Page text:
Breaded chicken thighs with sprigs of rosemary
12 Mistakes Everyone Makes When Cooking Chicken Thighs
Using the Wrong Chicken
Boneless, skinless chicken thighs may seem more convenient, but buying chicken with both its bones and skin will provide a more flavorful, moist meal.
The skin plays a crucial role in sealing in moisture and flavor, while the bones and fat around the bones infuse the meat with extra flavor and juiciness.
Washing the Chicken
While you might be tempted to wash off what looks like slime, rinsing raw chicken is a bad habit that can actually raise the risk of food poisoning.
Rinsing increases the risk of cross-contamination by splattering the meat’s liquids across your sink and counter, so keep it in its package until immediately before cooking.
Removing the Skin
Leave chicken skin on to enhance your eating experience. Think of it as a saturated sponge ready to release delicious juices into the thighs.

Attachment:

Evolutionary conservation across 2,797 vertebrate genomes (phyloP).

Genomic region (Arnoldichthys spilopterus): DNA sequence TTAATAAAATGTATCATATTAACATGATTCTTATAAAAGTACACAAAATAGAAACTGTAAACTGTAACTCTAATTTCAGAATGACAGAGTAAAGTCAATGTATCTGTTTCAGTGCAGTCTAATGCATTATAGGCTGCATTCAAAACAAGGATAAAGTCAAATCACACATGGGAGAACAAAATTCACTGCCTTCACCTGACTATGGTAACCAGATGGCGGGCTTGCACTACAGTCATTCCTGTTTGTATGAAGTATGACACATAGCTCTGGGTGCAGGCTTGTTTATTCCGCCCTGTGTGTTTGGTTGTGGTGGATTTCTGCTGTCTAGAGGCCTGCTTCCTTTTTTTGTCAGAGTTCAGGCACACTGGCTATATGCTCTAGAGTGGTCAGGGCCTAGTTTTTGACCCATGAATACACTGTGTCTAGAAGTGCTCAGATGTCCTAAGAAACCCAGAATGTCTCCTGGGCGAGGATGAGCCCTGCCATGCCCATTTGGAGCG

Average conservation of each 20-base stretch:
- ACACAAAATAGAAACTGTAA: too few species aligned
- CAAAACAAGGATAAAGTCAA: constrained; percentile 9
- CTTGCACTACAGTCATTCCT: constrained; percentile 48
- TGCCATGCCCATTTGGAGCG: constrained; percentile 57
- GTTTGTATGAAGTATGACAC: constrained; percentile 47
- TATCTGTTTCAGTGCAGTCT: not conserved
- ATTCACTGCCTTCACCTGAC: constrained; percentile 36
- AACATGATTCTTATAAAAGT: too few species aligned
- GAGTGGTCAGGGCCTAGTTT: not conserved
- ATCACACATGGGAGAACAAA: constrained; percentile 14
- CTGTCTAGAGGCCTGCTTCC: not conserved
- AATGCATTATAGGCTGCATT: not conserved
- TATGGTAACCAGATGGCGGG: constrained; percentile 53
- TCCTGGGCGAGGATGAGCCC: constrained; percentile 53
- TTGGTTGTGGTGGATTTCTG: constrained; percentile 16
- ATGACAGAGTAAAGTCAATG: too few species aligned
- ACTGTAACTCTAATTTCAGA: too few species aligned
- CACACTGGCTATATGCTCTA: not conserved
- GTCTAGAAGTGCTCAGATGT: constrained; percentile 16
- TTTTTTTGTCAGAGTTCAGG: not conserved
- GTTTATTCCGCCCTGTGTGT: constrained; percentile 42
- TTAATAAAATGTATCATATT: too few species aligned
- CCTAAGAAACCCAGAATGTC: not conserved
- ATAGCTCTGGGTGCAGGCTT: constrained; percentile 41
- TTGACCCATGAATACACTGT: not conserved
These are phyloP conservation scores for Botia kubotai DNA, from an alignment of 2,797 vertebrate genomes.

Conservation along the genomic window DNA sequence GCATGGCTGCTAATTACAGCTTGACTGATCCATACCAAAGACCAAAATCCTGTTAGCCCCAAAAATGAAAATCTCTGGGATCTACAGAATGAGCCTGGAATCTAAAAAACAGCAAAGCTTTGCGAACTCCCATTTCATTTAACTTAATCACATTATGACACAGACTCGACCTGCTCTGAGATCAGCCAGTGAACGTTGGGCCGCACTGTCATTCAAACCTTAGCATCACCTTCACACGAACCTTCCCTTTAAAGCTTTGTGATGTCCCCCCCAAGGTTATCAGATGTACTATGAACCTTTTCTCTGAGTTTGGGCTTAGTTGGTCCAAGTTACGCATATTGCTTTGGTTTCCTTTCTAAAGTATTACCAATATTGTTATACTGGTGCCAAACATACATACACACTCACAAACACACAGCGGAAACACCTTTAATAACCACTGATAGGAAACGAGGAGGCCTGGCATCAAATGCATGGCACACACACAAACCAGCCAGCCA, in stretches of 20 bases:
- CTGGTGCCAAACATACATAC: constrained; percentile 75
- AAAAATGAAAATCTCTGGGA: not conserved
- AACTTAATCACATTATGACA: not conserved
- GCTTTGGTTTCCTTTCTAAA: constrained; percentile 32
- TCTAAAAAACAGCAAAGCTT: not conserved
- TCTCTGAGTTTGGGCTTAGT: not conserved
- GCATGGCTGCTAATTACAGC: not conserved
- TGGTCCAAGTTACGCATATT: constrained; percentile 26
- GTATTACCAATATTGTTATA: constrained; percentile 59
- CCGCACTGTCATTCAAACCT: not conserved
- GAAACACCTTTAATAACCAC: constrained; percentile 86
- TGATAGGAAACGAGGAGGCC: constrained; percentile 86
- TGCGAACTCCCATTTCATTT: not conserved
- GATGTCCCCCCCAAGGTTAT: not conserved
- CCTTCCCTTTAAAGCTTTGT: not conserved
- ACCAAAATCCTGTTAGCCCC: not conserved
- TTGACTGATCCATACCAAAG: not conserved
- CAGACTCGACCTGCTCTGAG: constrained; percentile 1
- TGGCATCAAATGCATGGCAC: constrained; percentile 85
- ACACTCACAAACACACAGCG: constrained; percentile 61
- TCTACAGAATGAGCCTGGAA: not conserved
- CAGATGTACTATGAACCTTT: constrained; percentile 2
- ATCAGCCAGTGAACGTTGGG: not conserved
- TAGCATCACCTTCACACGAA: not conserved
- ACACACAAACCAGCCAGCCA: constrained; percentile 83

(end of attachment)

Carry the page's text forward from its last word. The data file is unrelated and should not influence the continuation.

The skin not only improves the texture, flavor, and moisture of the meat but also protects it from direct heat, ensuring a gentle and even cook.
Not Drying Chicken
If you prefer chicken thighs with crispy, crunchy skin, the best way to achieve this is to dry the skin before cooking.
Gently pat the skin with a paper towel, or salt it and let it rest in the fridge for half an hour before patting it dry, to draw out any excess moisture.
Forgetting to Brine
Uniformly seasoning chicken can be difficult, particularly if you’re using a thick cut like thighs, so brining is a must for flavorful, juicy meat.
Soak the chicken overnight in 8 cups of water or buttermilk and 4 tablespoons of salt, or dry brine by sprinkling salt on the meat and letting it rest for a few hours.